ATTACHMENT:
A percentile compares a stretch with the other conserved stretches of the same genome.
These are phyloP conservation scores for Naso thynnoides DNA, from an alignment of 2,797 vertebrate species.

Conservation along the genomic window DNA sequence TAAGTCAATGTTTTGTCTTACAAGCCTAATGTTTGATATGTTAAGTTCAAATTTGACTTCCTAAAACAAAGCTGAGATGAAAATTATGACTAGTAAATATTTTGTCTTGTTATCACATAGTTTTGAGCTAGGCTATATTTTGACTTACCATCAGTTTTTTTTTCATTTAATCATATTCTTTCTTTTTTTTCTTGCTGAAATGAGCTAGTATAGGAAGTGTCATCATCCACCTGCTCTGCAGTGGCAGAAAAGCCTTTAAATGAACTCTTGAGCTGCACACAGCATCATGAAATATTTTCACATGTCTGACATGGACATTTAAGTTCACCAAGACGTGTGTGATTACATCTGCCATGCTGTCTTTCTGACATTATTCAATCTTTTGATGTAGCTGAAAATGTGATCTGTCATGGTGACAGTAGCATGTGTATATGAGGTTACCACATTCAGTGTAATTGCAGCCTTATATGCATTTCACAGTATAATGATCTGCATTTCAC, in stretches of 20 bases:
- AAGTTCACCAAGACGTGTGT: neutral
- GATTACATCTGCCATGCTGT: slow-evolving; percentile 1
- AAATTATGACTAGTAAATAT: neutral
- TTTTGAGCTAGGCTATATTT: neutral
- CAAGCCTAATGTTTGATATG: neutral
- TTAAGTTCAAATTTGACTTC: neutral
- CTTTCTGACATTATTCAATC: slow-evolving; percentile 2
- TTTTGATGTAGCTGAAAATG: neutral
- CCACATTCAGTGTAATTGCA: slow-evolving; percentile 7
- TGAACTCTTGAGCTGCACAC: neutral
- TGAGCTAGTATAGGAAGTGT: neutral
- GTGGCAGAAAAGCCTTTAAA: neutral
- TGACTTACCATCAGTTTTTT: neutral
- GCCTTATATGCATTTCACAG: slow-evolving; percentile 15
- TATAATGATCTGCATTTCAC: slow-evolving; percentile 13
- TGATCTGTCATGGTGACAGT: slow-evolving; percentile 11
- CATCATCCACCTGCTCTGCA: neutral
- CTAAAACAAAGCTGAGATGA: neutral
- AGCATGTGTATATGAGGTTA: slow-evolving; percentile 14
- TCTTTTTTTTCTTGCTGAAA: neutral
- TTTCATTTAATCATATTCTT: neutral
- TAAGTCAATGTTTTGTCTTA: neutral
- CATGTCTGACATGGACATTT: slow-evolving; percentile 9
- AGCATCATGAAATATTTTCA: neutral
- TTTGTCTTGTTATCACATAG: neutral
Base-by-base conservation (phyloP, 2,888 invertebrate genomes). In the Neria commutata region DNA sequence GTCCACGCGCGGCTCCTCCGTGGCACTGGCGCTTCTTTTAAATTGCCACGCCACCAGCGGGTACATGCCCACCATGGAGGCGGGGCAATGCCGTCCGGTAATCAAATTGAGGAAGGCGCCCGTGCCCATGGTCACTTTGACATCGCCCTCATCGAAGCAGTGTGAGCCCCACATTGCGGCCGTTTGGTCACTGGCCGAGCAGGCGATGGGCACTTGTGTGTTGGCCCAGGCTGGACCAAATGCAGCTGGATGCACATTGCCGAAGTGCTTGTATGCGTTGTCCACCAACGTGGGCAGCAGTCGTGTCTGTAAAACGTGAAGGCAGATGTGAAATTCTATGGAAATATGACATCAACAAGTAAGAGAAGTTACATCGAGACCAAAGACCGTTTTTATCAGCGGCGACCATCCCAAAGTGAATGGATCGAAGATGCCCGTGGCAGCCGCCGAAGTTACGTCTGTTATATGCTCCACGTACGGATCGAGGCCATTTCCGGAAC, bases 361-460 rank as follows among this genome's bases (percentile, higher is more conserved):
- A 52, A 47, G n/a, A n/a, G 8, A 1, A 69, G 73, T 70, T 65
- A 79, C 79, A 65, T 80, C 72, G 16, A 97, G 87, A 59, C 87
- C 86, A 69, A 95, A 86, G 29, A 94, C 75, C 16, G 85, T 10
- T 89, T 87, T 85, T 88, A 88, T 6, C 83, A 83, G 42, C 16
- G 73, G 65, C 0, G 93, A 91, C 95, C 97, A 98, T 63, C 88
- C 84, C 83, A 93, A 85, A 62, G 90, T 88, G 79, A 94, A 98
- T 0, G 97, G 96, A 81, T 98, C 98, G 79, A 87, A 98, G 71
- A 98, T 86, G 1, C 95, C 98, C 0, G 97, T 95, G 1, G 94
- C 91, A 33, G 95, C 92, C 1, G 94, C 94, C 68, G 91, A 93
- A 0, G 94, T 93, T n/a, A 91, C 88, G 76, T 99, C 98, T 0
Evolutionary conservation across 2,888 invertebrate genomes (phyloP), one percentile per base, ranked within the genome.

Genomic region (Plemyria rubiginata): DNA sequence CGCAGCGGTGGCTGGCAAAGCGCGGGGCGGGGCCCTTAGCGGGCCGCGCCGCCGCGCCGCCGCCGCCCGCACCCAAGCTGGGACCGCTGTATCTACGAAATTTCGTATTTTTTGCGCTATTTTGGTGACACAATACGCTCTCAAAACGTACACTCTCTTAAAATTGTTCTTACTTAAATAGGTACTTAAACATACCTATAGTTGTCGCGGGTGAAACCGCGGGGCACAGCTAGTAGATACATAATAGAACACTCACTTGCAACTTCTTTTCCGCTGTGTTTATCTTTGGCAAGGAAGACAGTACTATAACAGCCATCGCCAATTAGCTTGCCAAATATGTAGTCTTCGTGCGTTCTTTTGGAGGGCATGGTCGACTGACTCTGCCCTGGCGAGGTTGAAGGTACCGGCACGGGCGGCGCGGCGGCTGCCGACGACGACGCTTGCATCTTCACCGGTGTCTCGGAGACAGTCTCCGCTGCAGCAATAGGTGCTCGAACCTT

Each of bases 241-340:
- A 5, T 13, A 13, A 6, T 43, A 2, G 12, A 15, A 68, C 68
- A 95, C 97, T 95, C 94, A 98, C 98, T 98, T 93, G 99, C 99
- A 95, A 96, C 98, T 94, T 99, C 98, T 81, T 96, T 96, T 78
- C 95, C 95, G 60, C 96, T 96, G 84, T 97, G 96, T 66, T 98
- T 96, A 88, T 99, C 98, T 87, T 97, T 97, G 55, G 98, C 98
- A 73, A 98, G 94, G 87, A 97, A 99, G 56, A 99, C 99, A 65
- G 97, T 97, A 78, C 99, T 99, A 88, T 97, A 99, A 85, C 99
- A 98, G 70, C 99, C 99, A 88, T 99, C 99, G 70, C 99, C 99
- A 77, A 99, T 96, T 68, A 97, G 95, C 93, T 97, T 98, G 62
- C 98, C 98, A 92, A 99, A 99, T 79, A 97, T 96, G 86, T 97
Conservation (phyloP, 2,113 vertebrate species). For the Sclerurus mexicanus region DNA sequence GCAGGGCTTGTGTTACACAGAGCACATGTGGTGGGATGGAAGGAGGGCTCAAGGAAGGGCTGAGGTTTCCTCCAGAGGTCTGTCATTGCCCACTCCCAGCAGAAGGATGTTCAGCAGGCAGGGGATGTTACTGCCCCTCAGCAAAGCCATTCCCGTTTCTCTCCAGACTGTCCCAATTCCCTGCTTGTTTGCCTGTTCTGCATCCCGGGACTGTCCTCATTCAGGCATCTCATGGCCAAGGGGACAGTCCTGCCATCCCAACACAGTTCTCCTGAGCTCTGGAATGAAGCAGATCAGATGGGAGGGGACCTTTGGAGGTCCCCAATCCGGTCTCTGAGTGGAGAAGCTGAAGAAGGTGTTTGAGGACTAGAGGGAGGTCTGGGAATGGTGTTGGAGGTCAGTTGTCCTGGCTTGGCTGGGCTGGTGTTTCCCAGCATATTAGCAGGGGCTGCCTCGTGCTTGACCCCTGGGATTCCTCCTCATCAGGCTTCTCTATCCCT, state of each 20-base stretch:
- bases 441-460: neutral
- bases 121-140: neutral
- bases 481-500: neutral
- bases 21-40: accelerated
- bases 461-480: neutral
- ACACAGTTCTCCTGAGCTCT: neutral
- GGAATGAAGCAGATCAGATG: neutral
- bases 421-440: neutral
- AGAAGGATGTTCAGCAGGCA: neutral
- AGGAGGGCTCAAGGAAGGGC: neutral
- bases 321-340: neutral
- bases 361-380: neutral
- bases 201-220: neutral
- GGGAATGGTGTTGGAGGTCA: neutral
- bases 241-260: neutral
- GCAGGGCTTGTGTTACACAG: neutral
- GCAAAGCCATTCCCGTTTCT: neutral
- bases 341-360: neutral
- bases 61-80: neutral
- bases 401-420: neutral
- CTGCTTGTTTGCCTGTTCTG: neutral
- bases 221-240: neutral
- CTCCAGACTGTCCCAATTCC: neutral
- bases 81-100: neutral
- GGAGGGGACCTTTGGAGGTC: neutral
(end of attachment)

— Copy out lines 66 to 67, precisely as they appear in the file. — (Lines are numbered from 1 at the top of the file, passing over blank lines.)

- bases 201-220: neutral
- GGGAATGGTGTTGGAGGTCA: neutral